- Gifted & Talented programs: There are two types of G&T programs, citywide programs, which are open to all NYC residents and usually teach the standard NYC public school curriculum one year in advance, and district programs, which are open to students residing in the district, and are “enriched,” meaning teachers have more freedom to add extra material to their curriculum. Admission is based on pre-K teacher recommendations and then the lottery. Typically, about 75% of students who are nominated for a G&T program by their teachers fail to get a seat, due to demand massively outstripping supply. There are NYC neighborhoods where 50% of the kids test in the top 10th percentile! This city is awash in gifted and talented children.
Friday, Jan. 19, 2024: Public school kindergarten application closes
You may rank up to 12 schools on your public kindergarten application. If you are perfectly happy with your zoned school, you may list only one choice and call it a day. If you would prefer a different school, make sure you list it AHEAD of your zoned school, since you will be given YOUR FIRST AVAILABLE choice. You will also be waitlisted for all the schools you ranked ahead of the one you got.
Rank in the order you truly prefer. There is nothing to be gained by thinking you can game the system. You can’t. Zoned, unzoned, dual language and Gifted & Talented schools all go on the same application. Other than your zoned school or another priority, like qualifying for free or reduced price lunch if the school has a Diversity Initiative, your placement will primarily depend on the lottery. Last year, among the families I worked with, no one with a lottery number above the 5th percentile got into a citywide G&T school. (Some with worse numbers got in off the waitlist down the line, but that was after new numbers were drawn for the second round of placement.)
Thursday, Feb. 8, 2024: Private schools notify kindergarten admission
You will receive one of three responses: accepted, rejected, waitlisted. It is possible to receive more than one of each.
Thursday, Feb. 15, 20024: Private school contracts due
If you opt to accept a private school offer, you must turn in your signed contract and financial deposit by noon. You can then either remove yourself from other private school’s waitlists, or stay on and continue to work them:
Wednesday, March 27, 2024: Public school kindergarten offers made
You will receive one public kindergarten offer, as well as find out which schools you have been waitlisted at and what your number is there. Waitlists move throughout the spring, the summer and even into the fall, so if you have a dream school in mind, be prepared to receive an offer even after your child has started in a different school. You may also now add yourselves to the waitlists of schools you didn’t initially rank in the first round.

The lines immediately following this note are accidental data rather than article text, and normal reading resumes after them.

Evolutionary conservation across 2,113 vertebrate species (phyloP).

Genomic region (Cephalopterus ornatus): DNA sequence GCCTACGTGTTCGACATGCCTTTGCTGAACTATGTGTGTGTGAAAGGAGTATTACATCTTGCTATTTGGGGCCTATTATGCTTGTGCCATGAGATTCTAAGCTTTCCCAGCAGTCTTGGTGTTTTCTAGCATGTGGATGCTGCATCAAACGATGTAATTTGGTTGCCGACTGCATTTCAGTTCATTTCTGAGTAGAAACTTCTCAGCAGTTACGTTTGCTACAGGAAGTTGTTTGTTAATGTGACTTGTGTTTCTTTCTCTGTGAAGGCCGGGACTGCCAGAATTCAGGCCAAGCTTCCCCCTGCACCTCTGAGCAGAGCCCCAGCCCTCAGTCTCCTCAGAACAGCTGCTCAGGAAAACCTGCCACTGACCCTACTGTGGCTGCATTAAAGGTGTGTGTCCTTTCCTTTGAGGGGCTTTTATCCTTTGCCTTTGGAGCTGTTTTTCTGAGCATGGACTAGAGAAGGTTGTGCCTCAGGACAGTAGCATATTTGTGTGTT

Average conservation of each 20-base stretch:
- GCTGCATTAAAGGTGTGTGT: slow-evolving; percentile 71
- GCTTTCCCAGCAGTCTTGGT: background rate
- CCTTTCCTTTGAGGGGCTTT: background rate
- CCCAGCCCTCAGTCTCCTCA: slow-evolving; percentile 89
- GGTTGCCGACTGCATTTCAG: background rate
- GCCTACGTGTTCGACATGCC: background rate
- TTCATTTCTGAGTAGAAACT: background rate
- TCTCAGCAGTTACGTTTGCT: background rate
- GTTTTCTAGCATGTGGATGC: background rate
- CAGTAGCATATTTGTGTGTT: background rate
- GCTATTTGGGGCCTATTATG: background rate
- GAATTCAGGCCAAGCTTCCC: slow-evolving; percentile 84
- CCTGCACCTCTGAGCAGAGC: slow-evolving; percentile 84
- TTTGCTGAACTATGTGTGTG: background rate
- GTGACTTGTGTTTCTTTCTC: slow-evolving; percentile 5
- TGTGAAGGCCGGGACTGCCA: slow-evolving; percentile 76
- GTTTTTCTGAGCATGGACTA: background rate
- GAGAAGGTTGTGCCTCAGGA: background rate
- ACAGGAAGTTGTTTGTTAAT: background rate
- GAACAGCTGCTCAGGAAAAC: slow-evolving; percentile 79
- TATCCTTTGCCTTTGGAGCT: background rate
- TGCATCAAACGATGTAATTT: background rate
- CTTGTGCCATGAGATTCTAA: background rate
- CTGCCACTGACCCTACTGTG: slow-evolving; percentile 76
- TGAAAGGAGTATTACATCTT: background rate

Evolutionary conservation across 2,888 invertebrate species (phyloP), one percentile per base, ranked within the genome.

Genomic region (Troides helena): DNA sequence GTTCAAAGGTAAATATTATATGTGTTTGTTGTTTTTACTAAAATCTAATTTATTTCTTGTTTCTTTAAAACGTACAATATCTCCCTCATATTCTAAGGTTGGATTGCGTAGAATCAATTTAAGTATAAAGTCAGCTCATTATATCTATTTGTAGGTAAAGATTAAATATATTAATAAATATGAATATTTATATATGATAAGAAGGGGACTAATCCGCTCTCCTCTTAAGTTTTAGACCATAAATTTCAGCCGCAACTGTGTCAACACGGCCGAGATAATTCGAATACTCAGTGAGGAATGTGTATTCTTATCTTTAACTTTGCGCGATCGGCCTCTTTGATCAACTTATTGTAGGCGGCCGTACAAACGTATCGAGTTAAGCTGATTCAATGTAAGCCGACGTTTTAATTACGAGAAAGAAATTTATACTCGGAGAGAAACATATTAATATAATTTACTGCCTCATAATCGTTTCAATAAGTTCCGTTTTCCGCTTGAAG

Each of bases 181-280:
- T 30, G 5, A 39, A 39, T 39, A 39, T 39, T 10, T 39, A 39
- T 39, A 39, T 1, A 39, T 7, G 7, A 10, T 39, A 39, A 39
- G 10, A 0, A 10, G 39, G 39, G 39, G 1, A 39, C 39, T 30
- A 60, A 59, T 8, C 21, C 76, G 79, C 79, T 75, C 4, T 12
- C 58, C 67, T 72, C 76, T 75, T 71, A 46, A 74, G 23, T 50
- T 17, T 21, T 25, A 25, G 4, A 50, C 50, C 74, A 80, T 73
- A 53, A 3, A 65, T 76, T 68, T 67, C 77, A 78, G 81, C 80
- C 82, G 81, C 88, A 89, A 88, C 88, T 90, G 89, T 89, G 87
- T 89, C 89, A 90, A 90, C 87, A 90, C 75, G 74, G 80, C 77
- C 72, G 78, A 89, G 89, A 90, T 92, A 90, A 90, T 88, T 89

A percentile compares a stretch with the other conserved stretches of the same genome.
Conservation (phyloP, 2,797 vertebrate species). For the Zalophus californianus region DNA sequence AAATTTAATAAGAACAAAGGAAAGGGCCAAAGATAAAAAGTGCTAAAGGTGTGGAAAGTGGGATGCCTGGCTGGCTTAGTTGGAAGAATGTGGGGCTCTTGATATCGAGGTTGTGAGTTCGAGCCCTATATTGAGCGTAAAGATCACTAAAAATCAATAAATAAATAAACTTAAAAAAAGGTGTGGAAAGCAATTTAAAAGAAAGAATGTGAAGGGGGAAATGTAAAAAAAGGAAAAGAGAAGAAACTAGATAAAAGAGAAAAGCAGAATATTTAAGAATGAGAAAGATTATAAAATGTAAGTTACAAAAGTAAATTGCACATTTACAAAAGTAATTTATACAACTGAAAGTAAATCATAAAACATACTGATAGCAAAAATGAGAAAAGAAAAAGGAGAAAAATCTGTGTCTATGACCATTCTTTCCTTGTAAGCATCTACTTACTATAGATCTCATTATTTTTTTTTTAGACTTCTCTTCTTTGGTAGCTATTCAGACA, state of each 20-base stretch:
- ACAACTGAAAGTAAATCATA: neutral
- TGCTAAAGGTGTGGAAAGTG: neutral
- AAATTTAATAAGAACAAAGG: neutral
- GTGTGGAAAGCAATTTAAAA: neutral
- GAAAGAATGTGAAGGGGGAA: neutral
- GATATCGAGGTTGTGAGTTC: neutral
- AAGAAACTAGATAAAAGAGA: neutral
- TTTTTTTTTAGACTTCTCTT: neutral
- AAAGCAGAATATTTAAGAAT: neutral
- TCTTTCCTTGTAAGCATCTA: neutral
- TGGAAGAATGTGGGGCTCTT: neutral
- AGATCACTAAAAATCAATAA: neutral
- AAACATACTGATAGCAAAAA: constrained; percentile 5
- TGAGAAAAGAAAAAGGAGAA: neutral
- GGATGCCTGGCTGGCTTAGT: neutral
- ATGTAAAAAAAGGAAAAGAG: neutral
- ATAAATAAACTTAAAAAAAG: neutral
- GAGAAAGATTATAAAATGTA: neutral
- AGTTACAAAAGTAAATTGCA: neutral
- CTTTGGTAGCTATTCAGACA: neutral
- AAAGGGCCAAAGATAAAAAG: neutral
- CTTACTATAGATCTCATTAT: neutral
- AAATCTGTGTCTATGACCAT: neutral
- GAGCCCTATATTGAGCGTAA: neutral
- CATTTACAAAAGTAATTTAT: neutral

If, after receiving your public school placement, you no longer wish to attend the private school you committed to, be advised that many will keep your deposit and some may even insist you still owe them a year’s worth of tuition. Read your contract carefully about opt-out dates before you sign!
April 2024: Charter schools notify acceptance
Charter schools notify acceptance on a rolling basis. If you have already registered at a public school, registering at a charter school will nullify that registration. If you register at a charter school, then get an offer to a public school you prefer, you will be able to register at that public school and nullify your charter school registration. (Though the system has many, many glitches in that regard, this is, at least, how it’s supposed to work.)
Birthday cut-offs: Unlike independent private schools, public and charter kindergartens accept all students who will turn five during the calendar year when they begin school. This means that children with late September, October, November and December birthdays are required to begin kindergarten prior to turning five years old.
While some charters have been known to be flexible, it is almost impossible to hold your child back in public school. Since kindergarten is not required by law, you do not need to send your four-year-old to public school if you don’t believe they’re ready. However, if you come back the following year, your child will be placed straight into first grade. In addition, the most popular programs accept the majority of their students in kindergarten, so it’s much harder to snag a seat at the higher grade levels. For some schools, kindergarten is practically now or never.
Got more questions? Pop them in the comment box below, and we’ll do our best to answer!